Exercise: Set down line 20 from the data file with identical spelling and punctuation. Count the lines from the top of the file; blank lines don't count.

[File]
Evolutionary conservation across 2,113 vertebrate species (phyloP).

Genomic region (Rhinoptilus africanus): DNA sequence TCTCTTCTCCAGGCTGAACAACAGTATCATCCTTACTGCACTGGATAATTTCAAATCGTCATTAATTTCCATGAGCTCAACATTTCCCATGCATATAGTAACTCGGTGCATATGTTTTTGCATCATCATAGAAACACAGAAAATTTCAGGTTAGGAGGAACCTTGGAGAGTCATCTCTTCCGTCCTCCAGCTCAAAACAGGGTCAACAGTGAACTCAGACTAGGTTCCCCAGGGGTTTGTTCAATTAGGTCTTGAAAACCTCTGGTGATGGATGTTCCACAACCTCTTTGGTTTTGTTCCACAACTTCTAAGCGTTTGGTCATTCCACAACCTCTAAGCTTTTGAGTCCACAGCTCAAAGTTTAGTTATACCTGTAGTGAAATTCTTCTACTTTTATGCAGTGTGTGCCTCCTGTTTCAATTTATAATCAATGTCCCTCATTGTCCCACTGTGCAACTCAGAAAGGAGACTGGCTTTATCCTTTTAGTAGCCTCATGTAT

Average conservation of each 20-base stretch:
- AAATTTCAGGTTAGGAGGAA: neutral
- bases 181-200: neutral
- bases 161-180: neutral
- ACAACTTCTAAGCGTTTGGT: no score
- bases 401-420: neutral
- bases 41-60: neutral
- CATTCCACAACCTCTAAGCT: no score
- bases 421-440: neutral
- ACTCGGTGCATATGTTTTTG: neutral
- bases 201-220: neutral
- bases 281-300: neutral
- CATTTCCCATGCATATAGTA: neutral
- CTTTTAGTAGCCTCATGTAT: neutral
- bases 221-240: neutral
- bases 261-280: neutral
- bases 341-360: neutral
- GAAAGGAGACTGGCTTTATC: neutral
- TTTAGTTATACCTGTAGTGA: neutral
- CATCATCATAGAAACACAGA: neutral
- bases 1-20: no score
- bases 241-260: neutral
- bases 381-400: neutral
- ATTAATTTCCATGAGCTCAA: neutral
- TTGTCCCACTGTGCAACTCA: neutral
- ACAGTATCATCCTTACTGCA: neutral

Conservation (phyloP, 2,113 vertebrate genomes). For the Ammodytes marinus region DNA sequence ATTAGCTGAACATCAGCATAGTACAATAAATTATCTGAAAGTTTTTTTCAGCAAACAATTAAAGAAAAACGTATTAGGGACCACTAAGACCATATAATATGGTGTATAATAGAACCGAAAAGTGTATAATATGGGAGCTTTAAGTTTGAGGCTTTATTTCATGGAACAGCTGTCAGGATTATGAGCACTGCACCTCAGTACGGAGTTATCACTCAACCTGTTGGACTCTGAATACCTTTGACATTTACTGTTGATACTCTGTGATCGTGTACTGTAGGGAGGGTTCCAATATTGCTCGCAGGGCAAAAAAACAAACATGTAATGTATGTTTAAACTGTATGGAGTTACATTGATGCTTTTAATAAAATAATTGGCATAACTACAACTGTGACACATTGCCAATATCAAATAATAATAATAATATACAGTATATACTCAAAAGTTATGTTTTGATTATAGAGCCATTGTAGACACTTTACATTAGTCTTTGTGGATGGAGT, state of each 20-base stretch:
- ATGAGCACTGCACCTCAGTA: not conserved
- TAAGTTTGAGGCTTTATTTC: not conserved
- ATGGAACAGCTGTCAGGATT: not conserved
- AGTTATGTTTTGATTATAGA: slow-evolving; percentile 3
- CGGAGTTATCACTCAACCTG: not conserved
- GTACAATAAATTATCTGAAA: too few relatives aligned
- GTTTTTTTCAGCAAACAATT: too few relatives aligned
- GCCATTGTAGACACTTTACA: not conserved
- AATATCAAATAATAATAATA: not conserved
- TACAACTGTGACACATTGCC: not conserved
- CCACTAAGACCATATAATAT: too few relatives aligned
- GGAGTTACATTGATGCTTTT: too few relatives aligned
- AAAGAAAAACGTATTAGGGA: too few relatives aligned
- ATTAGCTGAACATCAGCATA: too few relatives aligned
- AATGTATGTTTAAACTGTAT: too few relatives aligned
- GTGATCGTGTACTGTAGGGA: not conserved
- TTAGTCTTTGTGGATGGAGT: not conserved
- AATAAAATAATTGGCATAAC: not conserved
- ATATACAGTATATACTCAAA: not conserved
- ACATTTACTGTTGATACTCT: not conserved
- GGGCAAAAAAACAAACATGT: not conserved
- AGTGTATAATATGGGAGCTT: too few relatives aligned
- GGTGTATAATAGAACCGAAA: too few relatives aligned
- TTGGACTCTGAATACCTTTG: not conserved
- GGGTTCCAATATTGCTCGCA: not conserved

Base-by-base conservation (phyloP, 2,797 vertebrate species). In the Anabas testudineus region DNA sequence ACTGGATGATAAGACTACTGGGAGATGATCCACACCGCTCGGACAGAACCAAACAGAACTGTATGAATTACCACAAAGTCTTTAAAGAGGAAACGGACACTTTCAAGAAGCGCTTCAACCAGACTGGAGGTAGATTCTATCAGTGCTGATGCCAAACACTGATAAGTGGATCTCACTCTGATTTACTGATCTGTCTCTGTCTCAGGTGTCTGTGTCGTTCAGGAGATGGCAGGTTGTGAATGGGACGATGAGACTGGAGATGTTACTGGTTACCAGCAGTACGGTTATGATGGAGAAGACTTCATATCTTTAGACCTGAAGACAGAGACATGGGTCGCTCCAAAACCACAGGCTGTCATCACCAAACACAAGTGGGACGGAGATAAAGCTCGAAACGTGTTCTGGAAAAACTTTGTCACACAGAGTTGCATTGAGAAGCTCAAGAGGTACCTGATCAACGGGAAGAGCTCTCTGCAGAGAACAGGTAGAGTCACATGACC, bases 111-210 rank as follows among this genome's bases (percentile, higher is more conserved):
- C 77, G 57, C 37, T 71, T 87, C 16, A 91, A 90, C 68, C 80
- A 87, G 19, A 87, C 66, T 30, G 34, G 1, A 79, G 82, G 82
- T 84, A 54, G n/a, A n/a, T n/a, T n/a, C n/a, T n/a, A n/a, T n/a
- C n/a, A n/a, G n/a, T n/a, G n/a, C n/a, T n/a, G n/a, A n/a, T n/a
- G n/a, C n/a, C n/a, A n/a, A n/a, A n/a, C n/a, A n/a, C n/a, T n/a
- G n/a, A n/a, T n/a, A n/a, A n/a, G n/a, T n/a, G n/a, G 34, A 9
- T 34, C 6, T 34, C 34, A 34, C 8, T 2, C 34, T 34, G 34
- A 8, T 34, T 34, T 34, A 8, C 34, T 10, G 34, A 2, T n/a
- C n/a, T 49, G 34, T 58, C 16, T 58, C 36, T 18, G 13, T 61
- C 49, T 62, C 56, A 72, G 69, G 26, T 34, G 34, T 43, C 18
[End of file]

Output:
- GAAAGGAGACTGGCTTTATC: neutral